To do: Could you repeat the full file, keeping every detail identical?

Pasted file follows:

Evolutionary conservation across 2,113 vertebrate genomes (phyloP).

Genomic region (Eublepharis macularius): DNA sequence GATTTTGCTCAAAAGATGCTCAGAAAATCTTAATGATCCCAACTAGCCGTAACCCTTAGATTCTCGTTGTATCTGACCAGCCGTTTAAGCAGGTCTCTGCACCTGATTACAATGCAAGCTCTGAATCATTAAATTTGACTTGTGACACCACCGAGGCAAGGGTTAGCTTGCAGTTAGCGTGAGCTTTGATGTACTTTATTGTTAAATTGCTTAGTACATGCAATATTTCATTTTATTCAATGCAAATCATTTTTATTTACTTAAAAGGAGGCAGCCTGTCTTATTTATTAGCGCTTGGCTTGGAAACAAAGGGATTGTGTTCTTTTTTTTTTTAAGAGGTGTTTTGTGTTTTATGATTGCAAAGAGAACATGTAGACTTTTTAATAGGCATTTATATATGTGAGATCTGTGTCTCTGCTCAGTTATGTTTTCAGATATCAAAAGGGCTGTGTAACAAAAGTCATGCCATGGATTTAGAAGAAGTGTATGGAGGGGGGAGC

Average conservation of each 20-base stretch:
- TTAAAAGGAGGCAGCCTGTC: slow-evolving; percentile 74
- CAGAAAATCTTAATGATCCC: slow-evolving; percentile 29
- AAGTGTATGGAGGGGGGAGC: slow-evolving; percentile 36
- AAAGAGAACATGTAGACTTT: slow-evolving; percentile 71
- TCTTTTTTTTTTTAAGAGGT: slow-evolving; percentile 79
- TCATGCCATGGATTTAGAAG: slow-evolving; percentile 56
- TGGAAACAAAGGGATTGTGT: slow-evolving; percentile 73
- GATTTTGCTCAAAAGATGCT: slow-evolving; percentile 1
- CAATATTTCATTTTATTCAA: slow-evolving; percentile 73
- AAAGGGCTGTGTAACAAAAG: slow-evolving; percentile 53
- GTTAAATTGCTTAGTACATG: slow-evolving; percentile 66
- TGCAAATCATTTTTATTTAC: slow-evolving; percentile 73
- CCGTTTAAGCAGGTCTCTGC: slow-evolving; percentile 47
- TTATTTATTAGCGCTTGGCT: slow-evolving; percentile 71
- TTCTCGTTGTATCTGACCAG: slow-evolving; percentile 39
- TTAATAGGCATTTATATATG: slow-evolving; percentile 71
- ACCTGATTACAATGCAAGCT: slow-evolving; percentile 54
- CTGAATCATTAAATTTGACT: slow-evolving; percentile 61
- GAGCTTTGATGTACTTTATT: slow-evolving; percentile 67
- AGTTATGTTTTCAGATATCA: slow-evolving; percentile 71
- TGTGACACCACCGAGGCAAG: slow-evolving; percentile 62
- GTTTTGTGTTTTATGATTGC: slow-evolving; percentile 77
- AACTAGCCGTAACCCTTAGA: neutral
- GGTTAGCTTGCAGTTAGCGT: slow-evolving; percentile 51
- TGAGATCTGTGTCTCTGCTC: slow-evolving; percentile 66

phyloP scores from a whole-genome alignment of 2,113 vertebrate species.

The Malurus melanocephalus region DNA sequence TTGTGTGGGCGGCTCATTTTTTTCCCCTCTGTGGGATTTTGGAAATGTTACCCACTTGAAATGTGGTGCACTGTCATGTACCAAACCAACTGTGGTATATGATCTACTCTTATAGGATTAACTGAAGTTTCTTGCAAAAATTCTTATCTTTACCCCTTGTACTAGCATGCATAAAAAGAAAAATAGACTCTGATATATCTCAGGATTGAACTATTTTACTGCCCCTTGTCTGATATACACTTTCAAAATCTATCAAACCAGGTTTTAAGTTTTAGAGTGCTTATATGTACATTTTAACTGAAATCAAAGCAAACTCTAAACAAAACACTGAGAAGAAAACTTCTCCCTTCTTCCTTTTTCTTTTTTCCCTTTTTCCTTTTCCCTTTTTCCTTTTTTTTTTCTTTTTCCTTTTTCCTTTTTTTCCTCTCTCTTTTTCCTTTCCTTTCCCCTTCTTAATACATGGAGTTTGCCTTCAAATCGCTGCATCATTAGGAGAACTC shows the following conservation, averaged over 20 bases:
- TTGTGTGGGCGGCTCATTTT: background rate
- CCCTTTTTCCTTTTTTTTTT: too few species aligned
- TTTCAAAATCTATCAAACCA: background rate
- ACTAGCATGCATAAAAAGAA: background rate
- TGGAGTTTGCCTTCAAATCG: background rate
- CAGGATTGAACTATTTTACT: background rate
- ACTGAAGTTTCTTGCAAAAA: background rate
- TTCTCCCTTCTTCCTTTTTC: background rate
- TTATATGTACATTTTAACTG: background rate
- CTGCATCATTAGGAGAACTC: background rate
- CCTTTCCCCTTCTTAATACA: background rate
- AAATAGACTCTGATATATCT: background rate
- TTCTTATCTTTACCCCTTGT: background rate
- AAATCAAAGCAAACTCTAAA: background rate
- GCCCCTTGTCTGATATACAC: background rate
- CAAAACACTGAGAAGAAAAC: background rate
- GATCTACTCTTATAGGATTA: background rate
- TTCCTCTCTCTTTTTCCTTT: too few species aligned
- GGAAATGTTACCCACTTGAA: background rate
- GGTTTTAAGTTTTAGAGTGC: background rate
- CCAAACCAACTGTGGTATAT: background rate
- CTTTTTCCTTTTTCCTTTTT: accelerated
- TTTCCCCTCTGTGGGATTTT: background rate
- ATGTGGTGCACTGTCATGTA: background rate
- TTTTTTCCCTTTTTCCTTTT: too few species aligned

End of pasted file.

Evolutionary conservation across 2,113 vertebrate genomes (phyloP).

Genomic region (Eublepharis macularius): DNA sequence GATTTTGCTCAAAAGATGCTCAGAAAATCTTAATGATCCCAACTAGCCGTAACCCTTAGATTCTCGTTGTATCTGACCAGCCGTTTAAGCAGGTCTCTGCACCTGATTACAATGCAAGCTCTGAATCATTAAATTTGACTTGTGACACCACCGAGGCAAGGGTTAGCTTGCAGTTAGCGTGAGCTTTGATGTACTTTATTGTTAAATTGCTTAGTACATGCAATATTTCATTTTATTCAATGCAAATCATTTTTATTTACTTAAAAGGAGGCAGCCTGTCTTATTTATTAGCGCTTGGCTTGGAAACAAAGGGATTGTGTTCTTTTTTTTTTTAAGAGGTGTTTTGTGTTTTATGATTGCAAAGAGAACATGTAGACTTTTTAATAGGCATTTATATATGTGAGATCTGTGTCTCTGCTCAGTTATGTTTTCAGATATCAAAAGGGCTGTGTAACAAAAGTCATGCCATGGATTTAGAAGAAGTGTATGGAGGGGGGAGC

Average conservation of each 20-base stretch:
- TTAAAAGGAGGCAGCCTGTC: slow-evolving; percentile 74
- CAGAAAATCTTAATGATCCC: slow-evolving; percentile 29
- AAGTGTATGGAGGGGGGAGC: slow-evolving; percentile 36
- AAAGAGAACATGTAGACTTT: slow-evolving; percentile 71
- TCTTTTTTTTTTTAAGAGGT: slow-evolving; percentile 79
- TCATGCCATGGATTTAGAAG: slow-evolving; percentile 56
- TGGAAACAAAGGGATTGTGT: slow-evolving; percentile 73
- GATTTTGCTCAAAAGATGCT: slow-evolving; percentile 1
- CAATATTTCATTTTATTCAA: slow-evolving; percentile 73
- AAAGGGCTGTGTAACAAAAG: slow-evolving; percentile 53
- GTTAAATTGCTTAGTACATG: slow-evolving; percentile 66
- TGCAAATCATTTTTATTTAC: slow-evolving; percentile 73
- CCGTTTAAGCAGGTCTCTGC: slow-evolving; percentile 47
- TTATTTATTAGCGCTTGGCT: slow-evolving; percentile 71
- TTCTCGTTGTATCTGACCAG: slow-evolving; percentile 39
- TTAATAGGCATTTATATATG: slow-evolving; percentile 71
- ACCTGATTACAATGCAAGCT: slow-evolving; percentile 54
- CTGAATCATTAAATTTGACT: slow-evolving; percentile 61
- GAGCTTTGATGTACTTTATT: slow-evolving; percentile 67
- AGTTATGTTTTCAGATATCA: slow-evolving; percentile 71
- TGTGACACCACCGAGGCAAG: slow-evolving; percentile 62
- GTTTTGTGTTTTATGATTGC: slow-evolving; percentile 77
- AACTAGCCGTAACCCTTAGA: neutral
- GGTTAGCTTGCAGTTAGCGT: slow-evolving; percentile 51
- TGAGATCTGTGTCTCTGCTC: slow-evolving; percentile 66

phyloP scores from a whole-genome alignment of 2,113 vertebrate species.

The Malurus melanocephalus region DNA sequence TTGTGTGGGCGGCTCATTTTTTTCCCCTCTGTGGGATTTTGGAAATGTTACCCACTTGAAATGTGGTGCACTGTCATGTACCAAACCAACTGTGGTATATGATCTACTCTTATAGGATTAACTGAAGTTTCTTGCAAAAATTCTTATCTTTACCCCTTGTACTAGCATGCATAAAAAGAAAAATAGACTCTGATATATCTCAGGATTGAACTATTTTACTGCCCCTTGTCTGATATACACTTTCAAAATCTATCAAACCAGGTTTTAAGTTTTAGAGTGCTTATATGTACATTTTAACTGAAATCAAAGCAAACTCTAAACAAAACACTGAGAAGAAAACTTCTCCCTTCTTCCTTTTTCTTTTTTCCCTTTTTCCTTTTCCCTTTTTCCTTTTTTTTTTCTTTTTCCTTTTTCCTTTTTTTCCTCTCTCTTTTTCCTTTCCTTTCCCCTTCTTAATACATGGAGTTTGCCTTCAAATCGCTGCATCATTAGGAGAACTC shows the following conservation, averaged over 20 bases:
- TTGTGTGGGCGGCTCATTTT: background rate
- CCCTTTTTCCTTTTTTTTTT: too few species aligned
- TTTCAAAATCTATCAAACCA: background rate
- ACTAGCATGCATAAAAAGAA: background rate
- TGGAGTTTGCCTTCAAATCG: background rate
- CAGGATTGAACTATTTTACT: background rate
- ACTGAAGTTTCTTGCAAAAA: background rate
- TTCTCCCTTCTTCCTTTTTC: background rate
- TTATATGTACATTTTAACTG: background rate
- CTGCATCATTAGGAGAACTC: background rate
- CCTTTCCCCTTCTTAATACA: background rate
- AAATAGACTCTGATATATCT: background rate
- TTCTTATCTTTACCCCTTGT: background rate
- AAATCAAAGCAAACTCTAAA: background rate
- GCCCCTTGTCTGATATACAC: background rate
- CAAAACACTGAGAAGAAAAC: background rate
- GATCTACTCTTATAGGATTA: background rate
- TTCCTCTCTCTTTTTCCTTT: too few species aligned
- GGAAATGTTACCCACTTGAA: background rate
- GGTTTTAAGTTTTAGAGTGC: background rate
- CCAAACCAACTGTGGTATAT: background rate
- CTTTTTCCTTTTTCCTTTTT: accelerated
- TTTCCCCTCTGTGGGATTTT: background rate
- ATGTGGTGCACTGTCATGTA: background rate
- TTTTTTCCCTTTTTCCTTTT: too few species aligned